“It don’t mean a thing if you ain’t got that jing!”

My teacher, David Winston, used to sing this little jingle when talking about herbs for, ahem, male potency.

Jing sounds a wee bit dirty, doesn’t it? But David’s diddy was actually riffing on the Taoist healing philosophy in which health is based on the balance of three “treasures”: jing, qi, and shen.

Jing is the substance of our selves. It’s our fundamental life force. It lives in the kidneys and the adrenals and from there fuels everything we do. You can think of it as fuel or a battery pack.

Qi is movement and flow. It’s jing in action.

Where does qi come from?

Some of our qi is built into our DNA but most is acquired through air and food: breathing and eating. But here’s what I’ve been learning (life is sometimes too full of lessons): eating and breathing isn’t enough. You have to be able to assimilate what you take in… because if you can’t, then your body begins to dig into your jing, depleting your back stash.

Welcome to my winter.

I can now assure you David was right: it don’t mean a thing if you ain’t got that jing.

If you’ve ever studied with me, you know I harp on digestion.

Why? ‘Cause your immune system and your nervous system both do a lot of their work from your gut. So when your digestion goes to hell, it creates a domino effect.

Digestion should break down what you consume so your body can use it. If you can’t assimilate what comes in, it can’t nourish you… and if you’re malnourished, you start living smaller and smaller.

All of a sudden you’re at the bottom of Maslow’s hierarchy, simply tending to the physical with no room or energy for anything else.

Here’s what’s fascinating: when you can’t digest your food, it’s hard to digest your experiences.

This may sound metaphoric but it’s more than that: being fully present takes energy. When you’re not being nourished by your food (or oxygenated by your breath) you don’t have the energy to be present in your life or to explore deeper psychological and spiritual states.

Remember the third of the Taoist three treasures?


Shen is our potential, our life’s purpose. It’s our spirit. And it’s powered by a balance of jing and qi.

This is very different from a Western conception of spirit, especially the new age teachings which tell us our thoughts and energy set the tone for our bodies. But the Taoists teach spirit arises from the flow of energy through our physical bodies.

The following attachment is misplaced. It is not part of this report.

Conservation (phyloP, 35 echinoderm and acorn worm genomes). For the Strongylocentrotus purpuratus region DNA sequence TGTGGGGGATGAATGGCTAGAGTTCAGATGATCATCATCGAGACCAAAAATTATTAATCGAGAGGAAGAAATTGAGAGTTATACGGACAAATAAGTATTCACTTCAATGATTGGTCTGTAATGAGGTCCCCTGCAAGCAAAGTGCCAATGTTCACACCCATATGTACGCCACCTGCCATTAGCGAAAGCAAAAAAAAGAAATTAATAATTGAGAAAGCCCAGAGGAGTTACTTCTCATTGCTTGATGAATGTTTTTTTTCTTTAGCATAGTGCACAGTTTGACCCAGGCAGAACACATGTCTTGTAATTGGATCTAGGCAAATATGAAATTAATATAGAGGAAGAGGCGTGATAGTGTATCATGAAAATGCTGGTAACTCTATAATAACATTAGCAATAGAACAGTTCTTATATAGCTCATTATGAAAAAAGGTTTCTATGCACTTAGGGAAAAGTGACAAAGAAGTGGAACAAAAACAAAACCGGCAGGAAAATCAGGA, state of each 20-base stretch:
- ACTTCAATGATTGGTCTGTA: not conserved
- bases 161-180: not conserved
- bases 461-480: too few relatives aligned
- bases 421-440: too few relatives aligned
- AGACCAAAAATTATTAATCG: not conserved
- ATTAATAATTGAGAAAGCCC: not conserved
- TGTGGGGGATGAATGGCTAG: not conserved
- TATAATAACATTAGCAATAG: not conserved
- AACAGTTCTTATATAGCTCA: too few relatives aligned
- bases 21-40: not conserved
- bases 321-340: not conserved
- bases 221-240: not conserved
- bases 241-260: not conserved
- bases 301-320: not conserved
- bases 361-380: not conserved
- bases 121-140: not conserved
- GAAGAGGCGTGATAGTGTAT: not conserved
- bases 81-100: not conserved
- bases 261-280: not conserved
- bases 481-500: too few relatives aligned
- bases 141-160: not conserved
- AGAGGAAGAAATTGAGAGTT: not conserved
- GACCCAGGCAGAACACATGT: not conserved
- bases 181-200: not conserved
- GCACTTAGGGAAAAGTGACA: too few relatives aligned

I watch Witch Campers beat themselves up for falling out of spiritual flow.

This winter, I fell out of all of it. I spun into a pit of numbness. And, like my Witch Campers, I beat myself up over it… chastising myself not only for the grayness of my soul but also for not being good enough to do my work in the world. Who are you, I asked myself, to write a blog post or lead a community when you hardly feel like getting out of bed?

When this sort of thing happens (and it happens to each of us, doesn’t it?), we whip out words like depression or seasonal affective disorder.

But for me it wasn’t until I looked from a Taoist point of view that I found relief (and my jing): turns out my digestion was pretty much non-functioning. All that good organic food? It wasn’t making it past the lack of hydrochloric acid in my stomach.

It’s been pretty exciting to feel energy moving through my limbs again. And with the return of qi, my spirit is rekindling. Isn’t that just seasonally appropriate as the forsythia are blooming and the daffodils pushing up through the soil?

Energy effects matter and matter effects energy.

Sometimes we just have to flip our conception of what’s wrong on its head and explore the opposite side of the spectrum. What if your spiritual malaise is actually physical? What if your physical pain is actually emotional or spiritual?

When you’re out-of-sync, it reverberates through all of your being, showing up differently in the physical, intellectual, emotional, and spiritual bodies. The body in which your symptoms show most strongly may not be the root of the problem.

So if you’re feeling emotionally or spiritually out of sorts, remember: it don’t mean a thing if you ain’t got that jing.

Ever had a similar experience? Share with me!

Big Hugs and Lots of Jing—